European shares fell on Wednesday after the worst sell-off on Wall Street since June 2020, as hotter than expected US inflation data fuelled bets of more aggressive interest rate rises by the Federal Reserve.
The regional Stoxx Europe 600 dropped 0.4 per cent, extending losses from the previous session. The FTSE 100 also slipped 0.5 per cent, even as UK inflation data for August came in cooler than anticipated. In Asian markets, Hong Kong’s Hang Seng index lost 2.4 per cent, while Japan’s Topix fell 2 per cent.
Those declines came after the US’s S&P 500 gauge posted its steepest drop since the early days of the pandemic, tumbling 4.3 per cent on Tuesday, on the back of a higher than forecast inflation reading for August.
Consumer prices in the world’s largest economy rose by 0.1 per cent in August from the previous month, official data showed, compared with expectations for a decline of 0.1 per cent. The annual rate came in at 8.3 per cent, down from July’s figure of 8.5 per cent but above economists’ estimates of 8.1 per cent.
The inflation report prompted investors to crank up their expectations of how far and fast the Fed will hoist borrowing costs, with markets now pricing in a 1-in-3 chance that the US central bank will lift rates by a full percentage point this month, according to CME Group data based on trading in federal funds futures. A move of such magnitude would follow two consecutive increases of 0.75 percentage points.
“Two historically outsized hikes this summer seem to have had a weaker immediate impact on the inflationary landscape than anticipated, leading markets to believe the Fed may be forced to make the hike of the century,” said strategists at JPMorgan.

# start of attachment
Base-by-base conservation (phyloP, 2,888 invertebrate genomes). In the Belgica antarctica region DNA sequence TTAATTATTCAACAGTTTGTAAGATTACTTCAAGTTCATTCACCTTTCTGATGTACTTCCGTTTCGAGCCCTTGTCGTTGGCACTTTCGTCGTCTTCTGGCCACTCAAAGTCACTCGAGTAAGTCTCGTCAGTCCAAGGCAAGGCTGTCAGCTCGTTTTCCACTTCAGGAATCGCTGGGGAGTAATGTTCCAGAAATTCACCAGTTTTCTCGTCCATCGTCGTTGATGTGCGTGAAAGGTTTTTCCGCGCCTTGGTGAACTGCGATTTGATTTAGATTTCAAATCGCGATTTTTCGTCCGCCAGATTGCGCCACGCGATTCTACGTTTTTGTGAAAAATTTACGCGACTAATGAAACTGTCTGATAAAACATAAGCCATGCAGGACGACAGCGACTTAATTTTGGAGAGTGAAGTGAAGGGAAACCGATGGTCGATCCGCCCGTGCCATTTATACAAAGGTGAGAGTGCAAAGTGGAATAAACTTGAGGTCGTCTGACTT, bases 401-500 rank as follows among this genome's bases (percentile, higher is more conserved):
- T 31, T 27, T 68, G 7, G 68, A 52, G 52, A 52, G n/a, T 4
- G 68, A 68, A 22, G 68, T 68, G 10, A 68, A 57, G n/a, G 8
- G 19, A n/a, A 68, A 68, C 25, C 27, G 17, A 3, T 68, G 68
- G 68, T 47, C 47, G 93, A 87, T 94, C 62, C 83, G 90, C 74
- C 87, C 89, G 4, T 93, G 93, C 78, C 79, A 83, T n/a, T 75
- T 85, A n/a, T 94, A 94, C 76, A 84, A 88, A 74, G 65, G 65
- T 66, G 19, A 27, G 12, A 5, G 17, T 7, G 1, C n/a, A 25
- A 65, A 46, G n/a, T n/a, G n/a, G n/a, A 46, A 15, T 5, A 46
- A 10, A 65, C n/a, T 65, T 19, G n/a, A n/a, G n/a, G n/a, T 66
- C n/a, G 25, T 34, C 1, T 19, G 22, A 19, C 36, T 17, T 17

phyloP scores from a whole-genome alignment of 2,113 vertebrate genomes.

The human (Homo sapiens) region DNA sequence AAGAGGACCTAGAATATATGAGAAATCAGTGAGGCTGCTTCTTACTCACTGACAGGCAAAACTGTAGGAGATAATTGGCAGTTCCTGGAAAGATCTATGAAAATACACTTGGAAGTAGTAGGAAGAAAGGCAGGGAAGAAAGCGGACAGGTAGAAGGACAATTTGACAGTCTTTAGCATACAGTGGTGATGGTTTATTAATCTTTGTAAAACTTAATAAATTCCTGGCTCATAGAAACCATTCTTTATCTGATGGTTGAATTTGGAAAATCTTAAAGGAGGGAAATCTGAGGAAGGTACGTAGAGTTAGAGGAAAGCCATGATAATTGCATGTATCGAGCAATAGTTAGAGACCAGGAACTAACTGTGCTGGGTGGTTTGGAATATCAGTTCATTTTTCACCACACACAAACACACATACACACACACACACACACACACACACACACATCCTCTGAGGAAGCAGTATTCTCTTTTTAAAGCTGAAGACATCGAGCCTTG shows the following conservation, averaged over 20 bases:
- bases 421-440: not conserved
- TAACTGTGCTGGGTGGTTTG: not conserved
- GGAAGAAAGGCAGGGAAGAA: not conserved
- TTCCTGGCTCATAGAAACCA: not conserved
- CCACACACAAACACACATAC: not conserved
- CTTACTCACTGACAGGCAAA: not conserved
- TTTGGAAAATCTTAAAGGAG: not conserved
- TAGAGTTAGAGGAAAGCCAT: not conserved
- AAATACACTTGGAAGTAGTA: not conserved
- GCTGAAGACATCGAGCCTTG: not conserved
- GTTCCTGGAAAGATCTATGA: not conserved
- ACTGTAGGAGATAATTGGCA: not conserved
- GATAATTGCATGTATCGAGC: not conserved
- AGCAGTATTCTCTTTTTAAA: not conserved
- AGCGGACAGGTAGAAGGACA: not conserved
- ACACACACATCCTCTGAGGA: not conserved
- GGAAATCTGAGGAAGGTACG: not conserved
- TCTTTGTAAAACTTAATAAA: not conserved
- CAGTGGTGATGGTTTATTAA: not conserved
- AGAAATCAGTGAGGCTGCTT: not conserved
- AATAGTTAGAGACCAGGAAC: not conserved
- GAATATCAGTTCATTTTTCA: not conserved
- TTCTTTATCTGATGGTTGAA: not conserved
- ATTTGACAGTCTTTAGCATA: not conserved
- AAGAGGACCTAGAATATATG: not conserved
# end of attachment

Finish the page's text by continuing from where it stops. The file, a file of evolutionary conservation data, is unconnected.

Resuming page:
Markets are now expecting the Fed’s main interest rate to peak at about 4.3 per cent in March 2023, an increase of about 0.3 percentage points since Monday.
The tech-heavy Nasdaq Composite, whose constituents are seen as most exposed to higher interest rates, closed 5.2 per cent lower on Tuesday.
Mansoor Mohi-uddin, chief economist at Bank of Singapore, said the August consumer price index data “increases our conviction the Federal Reserve will stay hawkish”. He added that “the likelihood of further rapid Fed rate hikes will increase the risks of the US falling into recession towards the end of 2023 or early 2024”.
In currencies, the yen fell as low as ¥144.95 to the dollar, around its weakest level in 24 years, before rebounding after the Bank of Japan conducted a ‘rate check’ with global banks, in what is often seen as a precursor to intervention to soothe currency volatility.
Fresh data on Wednesday showed that UK inflation dipped below 10 per cent in the year to August, defying expectations that it would come in above July’s reading of 10.1 per cent on the back of lower petrol prices.
Economists expect the country’s inflation rate to hover around the 10 per cent level through autumn, after prime minister Liz Truss’s pledge to protect households from rising gas prices.
In government debt markets, the yield on the two-year US Treasury note, which is sensitive to changes in interest rate expectations and hit its highest level since 2007 on Tuesday, added 0.03 percentage points to 3.79 per cent. Bond yields rise as their prices fall.
Futures contracts tracking the S&P 500 edged 0.1 per cent higher in early European trading on Wednesday.